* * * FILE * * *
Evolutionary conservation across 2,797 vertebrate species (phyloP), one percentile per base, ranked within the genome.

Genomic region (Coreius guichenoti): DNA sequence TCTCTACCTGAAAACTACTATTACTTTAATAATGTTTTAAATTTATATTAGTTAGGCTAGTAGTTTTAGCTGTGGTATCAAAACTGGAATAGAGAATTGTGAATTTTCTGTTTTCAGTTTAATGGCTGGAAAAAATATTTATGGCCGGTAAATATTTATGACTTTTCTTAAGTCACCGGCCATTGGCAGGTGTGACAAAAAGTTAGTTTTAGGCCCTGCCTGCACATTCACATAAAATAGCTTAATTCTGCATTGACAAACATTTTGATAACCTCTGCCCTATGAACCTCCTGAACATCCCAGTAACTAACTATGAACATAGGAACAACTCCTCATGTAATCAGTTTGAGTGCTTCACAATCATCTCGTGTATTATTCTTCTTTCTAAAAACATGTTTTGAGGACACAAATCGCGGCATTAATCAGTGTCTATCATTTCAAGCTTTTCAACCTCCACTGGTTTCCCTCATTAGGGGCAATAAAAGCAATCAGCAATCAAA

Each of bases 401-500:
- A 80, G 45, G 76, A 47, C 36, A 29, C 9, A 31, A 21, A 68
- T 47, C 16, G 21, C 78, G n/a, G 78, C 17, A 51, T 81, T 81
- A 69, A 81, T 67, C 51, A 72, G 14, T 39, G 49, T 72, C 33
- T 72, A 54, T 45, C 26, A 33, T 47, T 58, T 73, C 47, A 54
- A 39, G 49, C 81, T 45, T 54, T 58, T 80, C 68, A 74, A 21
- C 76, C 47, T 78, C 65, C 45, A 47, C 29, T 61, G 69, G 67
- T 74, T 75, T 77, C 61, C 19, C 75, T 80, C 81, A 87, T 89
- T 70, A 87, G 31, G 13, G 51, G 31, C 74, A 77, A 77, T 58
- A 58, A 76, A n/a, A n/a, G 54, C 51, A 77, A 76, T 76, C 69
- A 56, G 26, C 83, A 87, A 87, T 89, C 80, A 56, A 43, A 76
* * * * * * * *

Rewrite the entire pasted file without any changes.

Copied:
Evolutionary conservation across 2,797 vertebrate species (phyloP), one percentile per base, ranked within the genome.

Genomic region (Coreius guichenoti): DNA sequence TCTCTACCTGAAAACTACTATTACTTTAATAATGTTTTAAATTTATATTAGTTAGGCTAGTAGTTTTAGCTGTGGTATCAAAACTGGAATAGAGAATTGTGAATTTTCTGTTTTCAGTTTAATGGCTGGAAAAAATATTTATGGCCGGTAAATATTTATGACTTTTCTTAAGTCACCGGCCATTGGCAGGTGTGACAAAAAGTTAGTTTTAGGCCCTGCCTGCACATTCACATAAAATAGCTTAATTCTGCATTGACAAACATTTTGATAACCTCTGCCCTATGAACCTCCTGAACATCCCAGTAACTAACTATGAACATAGGAACAACTCCTCATGTAATCAGTTTGAGTGCTTCACAATCATCTCGTGTATTATTCTTCTTTCTAAAAACATGTTTTGAGGACACAAATCGCGGCATTAATCAGTGTCTATCATTTCAAGCTTTTCAACCTCCACTGGTTTCCCTCATTAGGGGCAATAAAAGCAATCAGCAATCAAA

Each of bases 401-500:
- A 80, G 45, G 76, A 47, C 36, A 29, C 9, A 31, A 21, A 68
- T 47, C 16, G 21, C 78, G n/a, G 78, C 17, A 51, T 81, T 81
- A 69, A 81, T 67, C 51, A 72, G 14, T 39, G 49, T 72, C 33
- T 72, A 54, T 45, C 26, A 33, T 47, T 58, T 73, C 47, A 54
- A 39, G 49, C 81, T 45, T 54, T 58, T 80, C 68, A 74, A 21
- C 76, C 47, T 78, C 65, C 45, A 47, C 29, T 61, G 69, G 67
- T 74, T 75, T 77, C 61, C 19, C 75, T 80, C 81, A 87, T 89
- T 70, A 87, G 31, G 13, G 51, G 31, C 74, A 77, A 77, T 58
- A 58, A 76, A n/a, A n/a, G 54, C 51, A 77, A 76, T 76, C 69
- A 56, G 26, C 83, A 87, A 87, T 89, C 80, A 56, A 43, A 76